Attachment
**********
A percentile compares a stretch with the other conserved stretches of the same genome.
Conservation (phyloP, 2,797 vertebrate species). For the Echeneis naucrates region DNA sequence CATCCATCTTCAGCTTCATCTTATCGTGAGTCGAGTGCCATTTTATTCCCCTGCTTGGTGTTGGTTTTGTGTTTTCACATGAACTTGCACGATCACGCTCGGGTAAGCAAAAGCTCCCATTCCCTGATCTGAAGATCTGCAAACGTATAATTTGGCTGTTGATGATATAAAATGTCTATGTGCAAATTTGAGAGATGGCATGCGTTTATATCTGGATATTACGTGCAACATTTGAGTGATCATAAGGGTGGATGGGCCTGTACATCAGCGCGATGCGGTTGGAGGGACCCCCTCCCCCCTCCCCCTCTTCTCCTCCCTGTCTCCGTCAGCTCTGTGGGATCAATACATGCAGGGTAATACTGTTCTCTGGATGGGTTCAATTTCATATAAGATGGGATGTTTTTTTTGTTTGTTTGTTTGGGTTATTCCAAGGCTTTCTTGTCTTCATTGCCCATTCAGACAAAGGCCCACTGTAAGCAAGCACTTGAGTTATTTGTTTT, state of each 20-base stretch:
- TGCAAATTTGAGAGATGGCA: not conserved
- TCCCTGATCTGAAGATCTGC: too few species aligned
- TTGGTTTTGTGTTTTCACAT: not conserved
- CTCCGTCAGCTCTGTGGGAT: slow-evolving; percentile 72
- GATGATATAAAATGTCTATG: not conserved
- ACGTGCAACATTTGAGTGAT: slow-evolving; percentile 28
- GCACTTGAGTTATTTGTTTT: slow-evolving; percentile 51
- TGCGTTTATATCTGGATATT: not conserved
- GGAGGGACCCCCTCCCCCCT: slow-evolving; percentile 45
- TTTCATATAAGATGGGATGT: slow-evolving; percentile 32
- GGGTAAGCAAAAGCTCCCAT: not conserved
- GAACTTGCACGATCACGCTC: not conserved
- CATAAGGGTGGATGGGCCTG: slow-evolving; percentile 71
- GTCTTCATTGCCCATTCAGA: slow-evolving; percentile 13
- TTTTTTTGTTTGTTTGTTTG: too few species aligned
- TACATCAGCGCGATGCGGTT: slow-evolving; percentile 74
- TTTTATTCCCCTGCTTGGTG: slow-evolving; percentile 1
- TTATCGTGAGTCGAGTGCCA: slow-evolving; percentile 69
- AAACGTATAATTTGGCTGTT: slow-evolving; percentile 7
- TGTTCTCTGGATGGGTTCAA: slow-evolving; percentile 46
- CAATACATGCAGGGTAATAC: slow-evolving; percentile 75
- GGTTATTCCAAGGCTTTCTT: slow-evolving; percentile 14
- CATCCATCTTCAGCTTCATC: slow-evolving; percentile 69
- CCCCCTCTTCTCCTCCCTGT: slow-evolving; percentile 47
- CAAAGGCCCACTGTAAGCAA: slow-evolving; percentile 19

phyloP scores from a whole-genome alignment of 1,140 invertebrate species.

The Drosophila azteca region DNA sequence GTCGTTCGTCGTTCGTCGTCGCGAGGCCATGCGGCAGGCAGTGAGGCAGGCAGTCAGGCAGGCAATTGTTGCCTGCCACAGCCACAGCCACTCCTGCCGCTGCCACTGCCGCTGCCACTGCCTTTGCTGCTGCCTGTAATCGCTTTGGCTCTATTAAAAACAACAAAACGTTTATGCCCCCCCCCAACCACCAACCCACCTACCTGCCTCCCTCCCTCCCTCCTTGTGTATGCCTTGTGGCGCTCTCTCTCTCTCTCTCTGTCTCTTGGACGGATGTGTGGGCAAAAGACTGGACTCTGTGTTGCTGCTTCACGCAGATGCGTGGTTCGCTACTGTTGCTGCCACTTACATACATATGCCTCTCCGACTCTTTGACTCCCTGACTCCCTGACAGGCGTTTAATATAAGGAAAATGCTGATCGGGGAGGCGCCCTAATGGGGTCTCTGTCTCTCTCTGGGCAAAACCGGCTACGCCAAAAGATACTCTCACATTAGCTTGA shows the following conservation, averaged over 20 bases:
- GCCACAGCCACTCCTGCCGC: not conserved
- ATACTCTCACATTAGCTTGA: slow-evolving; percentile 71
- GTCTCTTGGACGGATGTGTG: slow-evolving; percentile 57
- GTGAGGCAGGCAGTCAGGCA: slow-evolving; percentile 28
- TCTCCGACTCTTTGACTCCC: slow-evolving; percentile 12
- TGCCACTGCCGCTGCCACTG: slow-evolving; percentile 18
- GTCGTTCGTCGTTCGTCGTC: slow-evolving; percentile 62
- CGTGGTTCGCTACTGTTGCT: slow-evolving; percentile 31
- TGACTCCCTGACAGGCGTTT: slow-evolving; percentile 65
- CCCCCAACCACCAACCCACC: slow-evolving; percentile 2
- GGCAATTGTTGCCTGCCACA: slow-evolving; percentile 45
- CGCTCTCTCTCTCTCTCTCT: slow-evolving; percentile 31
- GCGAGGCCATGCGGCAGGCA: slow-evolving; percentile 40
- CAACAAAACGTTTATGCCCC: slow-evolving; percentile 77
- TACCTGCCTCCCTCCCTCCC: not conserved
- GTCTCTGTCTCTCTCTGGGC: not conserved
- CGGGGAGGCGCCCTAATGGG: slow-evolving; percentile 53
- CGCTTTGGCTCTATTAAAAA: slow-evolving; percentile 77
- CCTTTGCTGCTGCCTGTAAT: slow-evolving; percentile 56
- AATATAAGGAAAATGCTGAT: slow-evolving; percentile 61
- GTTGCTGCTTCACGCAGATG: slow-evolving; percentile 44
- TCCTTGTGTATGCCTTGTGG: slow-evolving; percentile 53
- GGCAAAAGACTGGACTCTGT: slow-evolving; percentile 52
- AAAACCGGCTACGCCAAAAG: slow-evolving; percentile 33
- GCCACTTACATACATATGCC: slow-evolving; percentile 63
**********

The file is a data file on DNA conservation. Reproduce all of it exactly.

A percentile compares a stretch with the other conserved stretches of the same genome.
Conservation (phyloP, 2,797 vertebrate species). For the Echeneis naucrates region DNA sequence CATCCATCTTCAGCTTCATCTTATCGTGAGTCGAGTGCCATTTTATTCCCCTGCTTGGTGTTGGTTTTGTGTTTTCACATGAACTTGCACGATCACGCTCGGGTAAGCAAAAGCTCCCATTCCCTGATCTGAAGATCTGCAAACGTATAATTTGGCTGTTGATGATATAAAATGTCTATGTGCAAATTTGAGAGATGGCATGCGTTTATATCTGGATATTACGTGCAACATTTGAGTGATCATAAGGGTGGATGGGCCTGTACATCAGCGCGATGCGGTTGGAGGGACCCCCTCCCCCCTCCCCCTCTTCTCCTCCCTGTCTCCGTCAGCTCTGTGGGATCAATACATGCAGGGTAATACTGTTCTCTGGATGGGTTCAATTTCATATAAGATGGGATGTTTTTTTTGTTTGTTTGTTTGGGTTATTCCAAGGCTTTCTTGTCTTCATTGCCCATTCAGACAAAGGCCCACTGTAAGCAAGCACTTGAGTTATTTGTTTT, state of each 20-base stretch:
- TGCAAATTTGAGAGATGGCA: not conserved
- TCCCTGATCTGAAGATCTGC: too few species aligned
- TTGGTTTTGTGTTTTCACAT: not conserved
- CTCCGTCAGCTCTGTGGGAT: slow-evolving; percentile 72
- GATGATATAAAATGTCTATG: not conserved
- ACGTGCAACATTTGAGTGAT: slow-evolving; percentile 28
- GCACTTGAGTTATTTGTTTT: slow-evolving; percentile 51
- TGCGTTTATATCTGGATATT: not conserved
- GGAGGGACCCCCTCCCCCCT: slow-evolving; percentile 45
- TTTCATATAAGATGGGATGT: slow-evolving; percentile 32
- GGGTAAGCAAAAGCTCCCAT: not conserved
- GAACTTGCACGATCACGCTC: not conserved
- CATAAGGGTGGATGGGCCTG: slow-evolving; percentile 71
- GTCTTCATTGCCCATTCAGA: slow-evolving; percentile 13
- TTTTTTTGTTTGTTTGTTTG: too few species aligned
- TACATCAGCGCGATGCGGTT: slow-evolving; percentile 74
- TTTTATTCCCCTGCTTGGTG: slow-evolving; percentile 1
- TTATCGTGAGTCGAGTGCCA: slow-evolving; percentile 69
- AAACGTATAATTTGGCTGTT: slow-evolving; percentile 7
- TGTTCTCTGGATGGGTTCAA: slow-evolving; percentile 46
- CAATACATGCAGGGTAATAC: slow-evolving; percentile 75
- GGTTATTCCAAGGCTTTCTT: slow-evolving; percentile 14
- CATCCATCTTCAGCTTCATC: slow-evolving; percentile 69
- CCCCCTCTTCTCCTCCCTGT: slow-evolving; percentile 47
- CAAAGGCCCACTGTAAGCAA: slow-evolving; percentile 19

phyloP scores from a whole-genome alignment of 1,140 invertebrate species.

The Drosophila azteca region DNA sequence GTCGTTCGTCGTTCGTCGTCGCGAGGCCATGCGGCAGGCAGTGAGGCAGGCAGTCAGGCAGGCAATTGTTGCCTGCCACAGCCACAGCCACTCCTGCCGCTGCCACTGCCGCTGCCACTGCCTTTGCTGCTGCCTGTAATCGCTTTGGCTCTATTAAAAACAACAAAACGTTTATGCCCCCCCCCAACCACCAACCCACCTACCTGCCTCCCTCCCTCCCTCCTTGTGTATGCCTTGTGGCGCTCTCTCTCTCTCTCTCTGTCTCTTGGACGGATGTGTGGGCAAAAGACTGGACTCTGTGTTGCTGCTTCACGCAGATGCGTGGTTCGCTACTGTTGCTGCCACTTACATACATATGCCTCTCCGACTCTTTGACTCCCTGACTCCCTGACAGGCGTTTAATATAAGGAAAATGCTGATCGGGGAGGCGCCCTAATGGGGTCTCTGTCTCTCTCTGGGCAAAACCGGCTACGCCAAAAGATACTCTCACATTAGCTTGA shows the following conservation, averaged over 20 bases:
- GCCACAGCCACTCCTGCCGC: not conserved
- ATACTCTCACATTAGCTTGA: slow-evolving; percentile 71
- GTCTCTTGGACGGATGTGTG: slow-evolving; percentile 57
- GTGAGGCAGGCAGTCAGGCA: slow-evolving; percentile 28
- TCTCCGACTCTTTGACTCCC: slow-evolving; percentile 12
- TGCCACTGCCGCTGCCACTG: slow-evolving; percentile 18
- GTCGTTCGTCGTTCGTCGTC: slow-evolving; percentile 62
- CGTGGTTCGCTACTGTTGCT: slow-evolving; percentile 31
- TGACTCCCTGACAGGCGTTT: slow-evolving; percentile 65
- CCCCCAACCACCAACCCACC: slow-evolving; percentile 2
- GGCAATTGTTGCCTGCCACA: slow-evolving; percentile 45
- CGCTCTCTCTCTCTCTCTCT: slow-evolving; percentile 31
- GCGAGGCCATGCGGCAGGCA: slow-evolving; percentile 40
- CAACAAAACGTTTATGCCCC: slow-evolving; percentile 77
- TACCTGCCTCCCTCCCTCCC: not conserved
- GTCTCTGTCTCTCTCTGGGC: not conserved
- CGGGGAGGCGCCCTAATGGG: slow-evolving; percentile 53
- CGCTTTGGCTCTATTAAAAA: slow-evolving; percentile 77
- CCTTTGCTGCTGCCTGTAAT: slow-evolving; percentile 56
- AATATAAGGAAAATGCTGAT: slow-evolving; percentile 61
- GTTGCTGCTTCACGCAGATG: slow-evolving; percentile 44
- TCCTTGTGTATGCCTTGTGG: slow-evolving; percentile 53
- GGCAAAAGACTGGACTCTGT: slow-evolving; percentile 52
- AAAACCGGCTACGCCAAAAG: slow-evolving; percentile 33
- GCCACTTACATACATATGCC: slow-evolving; percentile 63